In Between: Transitions and Dead Ends @ 67 Tempinis Gallery

To a graphic illustrator, a strong mastery of drawing line is of utmost importance – its curvature, thickness, and shading, defines the familiar form and spatial depth within a graphic.  In his first solo exhibition, commercial illustrator Shahril Nizam displays another facet of his artistic talents, with an impressive selection of paintings and sculptures produced in the past 5 years.  Simon Soon's stimulating essay in the exhibition catalogue, 'Urban Flux and Inner Vortex', describes Shahril's art as "plays to (the) concept of the roving, curious and implacable eye".   A general but accurate statement that suspiciously downplays the political title, also sidestepping the issue of force-fitting a theme.

Suitors (2011)

Upon entering Seksan's art repository, one's attention is drawn towards a wall that hangs a collection of 20 small paintings with fancy frames.  These works display a strong affinity towards an early-20th century European expressionist tradition – 'The Interview' reminds one of Henri Rousseau, while 'Pompadour II' contains hints of Gustav Klimt's decorative flair.  The melancholic portraits are symbolic of a society then struggling with rapid urbanisation, not that much different from urban folk in Kuala Lumpur.  Two transgender beings embody surrealist elements in ‘Players’, one with oversized hands holding a pearl, while another dances behind with a head full of fire.  This group of highly stimulating yet eclectic paintings, provides an insight into the artist’s experimentation with his preferred aesthetic, a similar exploration akin to the wall of Rhys Lee’s works I saw in Perth a couple months back.

Melancholic portraits (clockwise from top left): Portrait with Gold & Red (2008) / Headdress (2012) / Crown (2012) / Pompadour I (2012)

Hung around the gallery are Shahril's larger paintings, imaginative and typically containing melancholic figures surrounded by sinuous and fibrous forms.  A perfect example is 'Suitors', where the blindfolded girl is surrounded by a jungle of preying creatures, each exhibiting a desire to seed the egg placed on her open palm.  'The Snake Charmer' portrays the penitent Magdalene facing up to temptation (complete with Renaissance posing), her inner struggle represented by the amorphous folds that cover her dress.  Lurid contrasting colours and an organic glob make up 'Outgrowth', a 2009 work that signifies the strong expressionist tendencies already present in the artist then.  On a whole, Shahril’s mastery in drawing contours contributes much to the attractive aesthetic in his paintings.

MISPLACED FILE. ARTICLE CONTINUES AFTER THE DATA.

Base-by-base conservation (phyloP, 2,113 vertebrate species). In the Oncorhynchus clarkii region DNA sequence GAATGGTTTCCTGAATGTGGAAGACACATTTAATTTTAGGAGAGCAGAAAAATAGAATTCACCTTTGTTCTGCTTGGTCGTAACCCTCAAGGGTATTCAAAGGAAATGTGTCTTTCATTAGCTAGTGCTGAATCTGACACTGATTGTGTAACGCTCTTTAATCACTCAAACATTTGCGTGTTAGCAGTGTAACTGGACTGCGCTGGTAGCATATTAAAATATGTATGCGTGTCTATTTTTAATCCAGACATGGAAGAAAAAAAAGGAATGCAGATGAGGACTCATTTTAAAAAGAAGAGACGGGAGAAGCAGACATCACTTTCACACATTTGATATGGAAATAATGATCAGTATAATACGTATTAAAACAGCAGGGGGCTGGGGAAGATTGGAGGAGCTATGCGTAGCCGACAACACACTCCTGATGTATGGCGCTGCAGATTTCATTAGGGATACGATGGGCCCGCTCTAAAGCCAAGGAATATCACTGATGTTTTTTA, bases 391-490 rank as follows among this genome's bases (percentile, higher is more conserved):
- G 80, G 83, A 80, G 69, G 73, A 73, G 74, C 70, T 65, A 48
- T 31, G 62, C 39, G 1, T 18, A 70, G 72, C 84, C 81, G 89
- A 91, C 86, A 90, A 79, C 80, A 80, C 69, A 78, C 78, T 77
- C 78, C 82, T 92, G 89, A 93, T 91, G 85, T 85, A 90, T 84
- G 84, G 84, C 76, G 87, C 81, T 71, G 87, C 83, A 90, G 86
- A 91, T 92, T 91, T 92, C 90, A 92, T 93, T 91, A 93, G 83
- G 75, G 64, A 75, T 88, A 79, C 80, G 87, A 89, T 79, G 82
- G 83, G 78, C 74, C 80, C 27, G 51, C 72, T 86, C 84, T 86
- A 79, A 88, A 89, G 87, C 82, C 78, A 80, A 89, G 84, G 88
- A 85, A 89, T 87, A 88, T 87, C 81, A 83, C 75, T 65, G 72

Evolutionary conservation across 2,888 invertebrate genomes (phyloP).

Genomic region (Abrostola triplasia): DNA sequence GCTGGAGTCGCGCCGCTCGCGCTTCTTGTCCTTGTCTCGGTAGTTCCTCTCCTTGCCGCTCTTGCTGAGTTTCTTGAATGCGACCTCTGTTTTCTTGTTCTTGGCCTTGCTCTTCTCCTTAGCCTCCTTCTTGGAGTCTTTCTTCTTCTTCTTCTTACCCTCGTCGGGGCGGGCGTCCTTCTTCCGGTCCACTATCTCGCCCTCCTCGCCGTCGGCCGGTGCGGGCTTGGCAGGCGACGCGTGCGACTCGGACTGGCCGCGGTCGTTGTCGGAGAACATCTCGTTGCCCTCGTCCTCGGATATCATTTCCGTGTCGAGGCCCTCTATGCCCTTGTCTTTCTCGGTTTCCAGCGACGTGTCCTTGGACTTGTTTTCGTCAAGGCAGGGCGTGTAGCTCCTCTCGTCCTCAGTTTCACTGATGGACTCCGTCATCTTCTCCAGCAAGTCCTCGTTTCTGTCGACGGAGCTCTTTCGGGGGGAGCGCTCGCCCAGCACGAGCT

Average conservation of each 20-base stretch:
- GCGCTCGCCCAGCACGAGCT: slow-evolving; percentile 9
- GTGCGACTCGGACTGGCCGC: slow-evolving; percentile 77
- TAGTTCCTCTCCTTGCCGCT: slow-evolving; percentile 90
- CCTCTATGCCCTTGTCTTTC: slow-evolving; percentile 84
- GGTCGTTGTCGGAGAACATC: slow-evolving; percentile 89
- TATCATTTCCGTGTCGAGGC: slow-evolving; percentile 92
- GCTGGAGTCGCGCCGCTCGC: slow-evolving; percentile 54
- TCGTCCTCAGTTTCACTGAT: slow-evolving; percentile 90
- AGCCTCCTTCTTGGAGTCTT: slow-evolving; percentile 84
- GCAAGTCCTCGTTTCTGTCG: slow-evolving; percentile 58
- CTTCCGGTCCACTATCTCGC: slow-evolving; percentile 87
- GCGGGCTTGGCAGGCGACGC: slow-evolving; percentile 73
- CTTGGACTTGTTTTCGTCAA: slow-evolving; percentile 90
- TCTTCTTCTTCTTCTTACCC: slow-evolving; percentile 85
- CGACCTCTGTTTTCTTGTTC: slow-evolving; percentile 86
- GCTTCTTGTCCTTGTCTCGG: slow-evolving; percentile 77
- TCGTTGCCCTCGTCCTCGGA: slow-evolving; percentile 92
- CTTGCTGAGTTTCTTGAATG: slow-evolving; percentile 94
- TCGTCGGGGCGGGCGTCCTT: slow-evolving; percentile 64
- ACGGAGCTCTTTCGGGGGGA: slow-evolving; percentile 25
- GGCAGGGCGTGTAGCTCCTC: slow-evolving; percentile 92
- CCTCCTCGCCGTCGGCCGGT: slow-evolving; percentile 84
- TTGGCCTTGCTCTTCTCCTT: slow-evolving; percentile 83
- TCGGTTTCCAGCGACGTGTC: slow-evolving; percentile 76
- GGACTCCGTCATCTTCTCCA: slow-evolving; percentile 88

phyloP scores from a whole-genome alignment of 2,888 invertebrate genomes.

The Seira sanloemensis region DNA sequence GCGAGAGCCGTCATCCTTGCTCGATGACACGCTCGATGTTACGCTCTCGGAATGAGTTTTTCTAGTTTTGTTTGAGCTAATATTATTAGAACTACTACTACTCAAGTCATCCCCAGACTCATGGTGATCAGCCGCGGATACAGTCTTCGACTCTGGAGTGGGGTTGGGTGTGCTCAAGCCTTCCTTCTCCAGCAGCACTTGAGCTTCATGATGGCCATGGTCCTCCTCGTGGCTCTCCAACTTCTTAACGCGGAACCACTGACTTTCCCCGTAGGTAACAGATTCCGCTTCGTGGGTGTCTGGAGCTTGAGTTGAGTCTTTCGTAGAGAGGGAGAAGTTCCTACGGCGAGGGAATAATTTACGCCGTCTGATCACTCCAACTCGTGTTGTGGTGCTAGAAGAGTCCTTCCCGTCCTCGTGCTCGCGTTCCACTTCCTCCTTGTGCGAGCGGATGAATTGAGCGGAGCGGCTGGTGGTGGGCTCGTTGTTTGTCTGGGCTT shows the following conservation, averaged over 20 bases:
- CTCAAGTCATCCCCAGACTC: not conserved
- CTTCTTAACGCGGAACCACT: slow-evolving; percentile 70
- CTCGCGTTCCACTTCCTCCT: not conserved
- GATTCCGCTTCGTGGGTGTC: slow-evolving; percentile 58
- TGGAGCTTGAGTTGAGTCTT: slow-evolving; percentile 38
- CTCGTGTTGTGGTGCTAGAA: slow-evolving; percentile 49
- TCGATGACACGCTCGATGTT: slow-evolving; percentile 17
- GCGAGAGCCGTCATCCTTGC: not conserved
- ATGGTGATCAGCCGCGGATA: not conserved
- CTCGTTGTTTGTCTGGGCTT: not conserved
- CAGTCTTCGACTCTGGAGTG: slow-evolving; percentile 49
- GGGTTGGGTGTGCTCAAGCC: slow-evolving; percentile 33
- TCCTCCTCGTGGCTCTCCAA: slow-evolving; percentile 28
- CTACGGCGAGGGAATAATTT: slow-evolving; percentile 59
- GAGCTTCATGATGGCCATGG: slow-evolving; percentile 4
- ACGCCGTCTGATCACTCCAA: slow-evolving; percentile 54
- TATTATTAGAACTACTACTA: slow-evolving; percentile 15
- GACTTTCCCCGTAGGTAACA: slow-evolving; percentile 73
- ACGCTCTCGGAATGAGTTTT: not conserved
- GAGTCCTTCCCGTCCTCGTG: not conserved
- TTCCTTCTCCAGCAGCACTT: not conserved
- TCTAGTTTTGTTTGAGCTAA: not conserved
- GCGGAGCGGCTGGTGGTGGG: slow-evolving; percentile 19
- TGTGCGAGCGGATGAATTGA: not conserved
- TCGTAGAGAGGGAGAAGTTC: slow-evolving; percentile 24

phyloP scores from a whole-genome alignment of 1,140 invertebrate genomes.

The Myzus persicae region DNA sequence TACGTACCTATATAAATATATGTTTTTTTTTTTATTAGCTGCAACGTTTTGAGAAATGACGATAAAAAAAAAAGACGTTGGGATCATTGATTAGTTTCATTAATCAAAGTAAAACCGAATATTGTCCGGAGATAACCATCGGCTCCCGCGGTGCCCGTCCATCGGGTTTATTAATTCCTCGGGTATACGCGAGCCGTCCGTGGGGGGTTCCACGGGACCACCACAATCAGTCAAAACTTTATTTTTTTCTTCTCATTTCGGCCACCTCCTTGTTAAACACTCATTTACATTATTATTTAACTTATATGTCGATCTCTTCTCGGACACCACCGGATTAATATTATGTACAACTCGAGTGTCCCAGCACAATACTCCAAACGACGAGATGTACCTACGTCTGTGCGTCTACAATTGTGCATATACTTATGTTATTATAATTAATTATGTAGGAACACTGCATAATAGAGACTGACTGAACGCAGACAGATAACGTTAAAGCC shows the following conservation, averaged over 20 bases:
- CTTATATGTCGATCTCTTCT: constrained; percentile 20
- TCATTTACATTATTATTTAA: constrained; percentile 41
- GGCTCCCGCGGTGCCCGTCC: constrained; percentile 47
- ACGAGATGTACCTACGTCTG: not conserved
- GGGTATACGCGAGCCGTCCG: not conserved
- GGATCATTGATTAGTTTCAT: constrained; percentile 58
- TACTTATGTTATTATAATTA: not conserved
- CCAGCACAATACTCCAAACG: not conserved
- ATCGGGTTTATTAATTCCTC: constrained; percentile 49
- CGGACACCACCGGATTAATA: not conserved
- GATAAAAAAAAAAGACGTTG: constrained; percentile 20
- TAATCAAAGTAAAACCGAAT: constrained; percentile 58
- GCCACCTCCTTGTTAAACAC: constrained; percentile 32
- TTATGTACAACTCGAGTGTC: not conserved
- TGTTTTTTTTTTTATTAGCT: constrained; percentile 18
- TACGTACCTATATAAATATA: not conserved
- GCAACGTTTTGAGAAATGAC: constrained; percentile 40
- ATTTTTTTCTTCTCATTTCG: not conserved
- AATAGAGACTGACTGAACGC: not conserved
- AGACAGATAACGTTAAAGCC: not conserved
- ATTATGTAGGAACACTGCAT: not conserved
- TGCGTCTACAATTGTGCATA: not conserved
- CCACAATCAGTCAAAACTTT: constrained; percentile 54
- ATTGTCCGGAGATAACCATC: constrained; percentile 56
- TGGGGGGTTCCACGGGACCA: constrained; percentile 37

The Snake Charmer (2012)

The most enjoyable and impressive works are Shahril’s sculptures, beginning with 'Beneath' that welcomes the visitor; It also graces the catalogue cover.  A beautiful and calm-looking head has an organic branch sprouting out from her side, implying that fresh and vibrant ideas cannot hide beneath a shrouded exterior.  Delightfully intricate hand-crafted ornaments, accompany a set of progressively faded plaster heads in 'Dais', essentially a comment on the game of thrones.  Power is referenced also in 'Soil', where a scissors is linked to a miniature representation of our resource-rich land, the nonchalant golden bust just a witness, as we plunder God's gifts to Malaysia.

Soil (2012)

Easily the best installation artwork this year, 'Monument' calls for viewer participation to remember a political incident, of Teoh Beng Hock's death within the compounds of the Malaysian Anti-Corruption Commission.  Even without this context, the instructions to write a note and slide it within a pile of old newspapers, already triggers a sentimental reflection that is meaningful yet familiar.  The thick red rope implores the viewer to recall the victim’s circumstances, as we pay respects to the perceived sacrifice made.

Monument (2013)

An appropriate space that allows one to linger comfortably, the interested observer whom seeks to view the works exhibited in a chronological manner, will be rewarded to witness the remarkable progress of the artist's stylistic tendencies.  I just realised also the one work that stood out in G13 gallery’s “20” group exhibition earlier this year was by Shahril ('Rise', 2012).  From expressionist portraits to ink illustrations to clay sculptures, and now a transition to realist figures, this exhibition allows the artist to display his considerable all-rounded talents, and a platform that announces his arrival as an artistic force to be reckoned with.

Players (2012)